Nerdrage Chronicles: Science vs. Running

I’ve ranted before about our tendency to go to college for the wrong reasons and do the wrong things when we get there. I thought I was digging through and finding the most absurd examples people misunderstanding the purpose of college. I was wrong. I’m not sure that truth is stranger than fiction, but it is sure as heck stupider than fiction. Today I was on the subway and across from me were a pair of college students. Here is a transcript of what they said. Names have been removed to reduce the likelihood of me getting sued.

Man: Oh my god, did you hear what they are doing at [college].

Woman: What?

Man: They’re tearing down the track for (with disgust) a science building.

Woman: (Shocked) WHAT? No…

Man: Pfff. Yeah. Apparently they were like, “Oh, [Science Professor] gets the school all of its research funding, so we should kiss his ass.”

Woman: (Sarcastically) Yeah, because who needs sports anyway.

I assure you, this exchange is as accurate as I am able to recall. At first I thought, “Wow, I couldn’t even WRITE something that revs my nerdrage hotter than that.” I was wrong. Through the magic of exaggeration, I am going to display for you what those words turned into when they entered my head.

Man: Hey, you know that place where I run in a circle? They are going to replace it with a building where people learn things.

Woman: Learning? In college?

Man: I know. I mean, what am I supposed to do now? How am I supposed to prove I’m better at running in a circle than that guy if there is no place for me to run in a circle? Don’t these people know that I came to college so that I could work on my ability to end up exactly where I started in the least amount of time?

I’ll be the first to point out I have an unfair bias against running as a sport. Mostly it is because I weigh more than a commercial airliner and look at running in much the same way I look at stop-drop-and-rolling. If doing it will keep me from burning to death, I’ll do it. The concept of doing it for fun, or competitively, baffles me. Frankly, I’m of the opinion that the world of sprinting is waiting for someone to say, “Wait… If I’m supposed to end up here quickly… why don’t I just stay here?” That person will attain a 0.000 in the hundred meter dash and Zeus will come down from Olympus and reveal that all of the Olympics were a riddle, and he finally figured it out. Track running isn’t a sport, it is an elaborate prank. You are taking running, a means from getting from here to there, and stripping it of its only purpose. You turn it into a means to get from here to here. I find “standing” to be a much more efficient way to achieve that, and no one seems to call standing a sport. When the London Philharmonic adds a clapping section, I will call running a sport.

Don’t get me wrong. I have nothing against sports in general. Sports are fun to watch and fun to play. They are a great pastime and, for some, a great career. However, if the question is “Who needs sports?” then the answer is “No one.” No one needs sports. People want sports. People like sports. No one needs them. Some people, however, need science. Ask Steven Hawking whether he’d rather see someone break the world record in the hundred meter dash or invent a cure for ALS. After a few seconds, a weird robot voice will croak out the obvious answer. Heck, sports need science. You know what ALS is also called? Lou Gehrig’s Disease. If science had had a few more breakthroughs, baseball would have had a few more records broken.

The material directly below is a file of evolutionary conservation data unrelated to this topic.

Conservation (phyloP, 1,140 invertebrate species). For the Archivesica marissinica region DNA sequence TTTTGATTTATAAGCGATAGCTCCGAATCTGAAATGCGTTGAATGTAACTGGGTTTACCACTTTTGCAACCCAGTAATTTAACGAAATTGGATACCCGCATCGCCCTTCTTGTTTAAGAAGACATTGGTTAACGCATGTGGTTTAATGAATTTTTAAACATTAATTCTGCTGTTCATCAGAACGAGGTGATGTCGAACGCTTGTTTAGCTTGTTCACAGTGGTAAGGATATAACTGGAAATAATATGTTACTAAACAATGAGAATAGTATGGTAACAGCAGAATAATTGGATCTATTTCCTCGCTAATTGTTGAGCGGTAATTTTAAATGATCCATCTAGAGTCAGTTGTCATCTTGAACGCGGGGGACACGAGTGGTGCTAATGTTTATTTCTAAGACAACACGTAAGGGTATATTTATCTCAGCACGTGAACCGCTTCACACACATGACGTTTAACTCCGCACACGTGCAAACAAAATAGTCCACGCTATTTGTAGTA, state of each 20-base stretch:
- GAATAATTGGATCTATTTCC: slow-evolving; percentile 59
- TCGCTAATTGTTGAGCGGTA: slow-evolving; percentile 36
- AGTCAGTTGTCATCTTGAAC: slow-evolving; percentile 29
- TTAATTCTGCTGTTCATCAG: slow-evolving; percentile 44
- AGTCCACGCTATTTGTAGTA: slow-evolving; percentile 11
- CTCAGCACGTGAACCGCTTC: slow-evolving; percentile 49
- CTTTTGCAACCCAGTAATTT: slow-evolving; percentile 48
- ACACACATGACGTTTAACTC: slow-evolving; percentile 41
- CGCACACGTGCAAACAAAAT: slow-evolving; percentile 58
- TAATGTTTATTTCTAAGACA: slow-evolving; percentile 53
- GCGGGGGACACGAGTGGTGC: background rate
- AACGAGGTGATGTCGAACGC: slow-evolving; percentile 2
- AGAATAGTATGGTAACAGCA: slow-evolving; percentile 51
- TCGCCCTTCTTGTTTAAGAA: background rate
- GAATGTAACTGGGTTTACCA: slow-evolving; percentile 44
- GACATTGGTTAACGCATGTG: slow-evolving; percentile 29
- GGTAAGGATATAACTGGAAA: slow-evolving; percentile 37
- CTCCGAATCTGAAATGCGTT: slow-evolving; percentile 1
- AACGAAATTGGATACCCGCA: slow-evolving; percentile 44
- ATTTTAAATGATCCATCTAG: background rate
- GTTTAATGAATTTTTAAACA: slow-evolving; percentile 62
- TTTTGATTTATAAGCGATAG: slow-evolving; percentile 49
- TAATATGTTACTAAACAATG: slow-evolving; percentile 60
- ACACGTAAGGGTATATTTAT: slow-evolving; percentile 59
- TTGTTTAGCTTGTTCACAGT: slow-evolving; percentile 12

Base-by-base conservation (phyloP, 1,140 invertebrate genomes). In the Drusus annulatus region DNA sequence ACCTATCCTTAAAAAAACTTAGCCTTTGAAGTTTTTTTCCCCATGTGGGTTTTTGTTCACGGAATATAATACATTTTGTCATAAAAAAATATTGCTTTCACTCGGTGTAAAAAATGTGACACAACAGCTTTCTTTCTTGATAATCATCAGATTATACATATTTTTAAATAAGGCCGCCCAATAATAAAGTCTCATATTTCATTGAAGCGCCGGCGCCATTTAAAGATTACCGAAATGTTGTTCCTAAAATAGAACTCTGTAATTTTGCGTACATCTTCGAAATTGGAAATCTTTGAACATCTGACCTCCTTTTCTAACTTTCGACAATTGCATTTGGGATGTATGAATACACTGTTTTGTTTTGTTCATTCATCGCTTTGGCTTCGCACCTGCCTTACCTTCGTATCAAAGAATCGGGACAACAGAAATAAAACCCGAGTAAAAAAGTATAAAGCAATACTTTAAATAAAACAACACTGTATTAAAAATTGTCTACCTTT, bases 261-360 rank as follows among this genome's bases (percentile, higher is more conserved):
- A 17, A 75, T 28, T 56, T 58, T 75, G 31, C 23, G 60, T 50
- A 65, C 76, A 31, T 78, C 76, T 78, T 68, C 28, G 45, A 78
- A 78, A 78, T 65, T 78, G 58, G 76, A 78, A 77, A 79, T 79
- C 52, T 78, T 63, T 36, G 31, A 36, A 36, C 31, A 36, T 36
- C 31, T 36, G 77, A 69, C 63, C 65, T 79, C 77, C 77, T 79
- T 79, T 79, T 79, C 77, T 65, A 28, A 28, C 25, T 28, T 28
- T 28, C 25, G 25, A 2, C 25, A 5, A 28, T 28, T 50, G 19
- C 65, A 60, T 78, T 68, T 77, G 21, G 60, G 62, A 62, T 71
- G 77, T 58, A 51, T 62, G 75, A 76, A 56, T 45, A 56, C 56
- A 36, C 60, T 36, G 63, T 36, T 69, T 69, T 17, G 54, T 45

I realize that some colleges actually depend upon their sports teams to make money and attract students, but in the case of these two fine, upstanding youths it is clearly not the case. Some science teacher got a load of money for the college. Let’s make this perfectly clear. If someone makes a huge amount of money for you, YOU GIVE THAT PERSON WHAT HE NEEDS TO MAKE MORE! If your football team draws 20,000 people to every home game, you buy them a new stadium. If your nerd gets the Nobel prize, you build that nerd a lab.

The way I see it, the reason you go to college is to learn. Failing that, you go to convince a group of people the world considers to be smart to hand you a piece of paper that you can cash in for a higher paying job. If you want to make a living in sports, then fine, go to a sports college, major in liberal arts or ethnomusicology or something, and play sports. And if you want to have a career as a runner, go to college, major in quantum physics, build a time machine, and travel back to the pre-industrial age and become a messenger. The rest of us have discovered the wheel.

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About Decoychunk

Editor, Writer, and general Knower-Of-Words, if there is text to be read on BrainLazy, Joseph Lallo probably has his fingerprints on it. As the final third of the ownership and foundation of BrainLazy, Joseph “Jo” Lallo made a name for himself when he lost the “e” from his nickname in an arm wrestling match with a witch doctor. Residing in the arid lowlands of the American Southwest, Joseph Lallo is a small, herbivorous, rabbit-like creature with the horns of an antelope. He sleeps belly up, and his milk can be used for medicinal purposes. Joseph Lallo is also author of several books, including The Book of Deacon Series, book 1 of which is available for free here.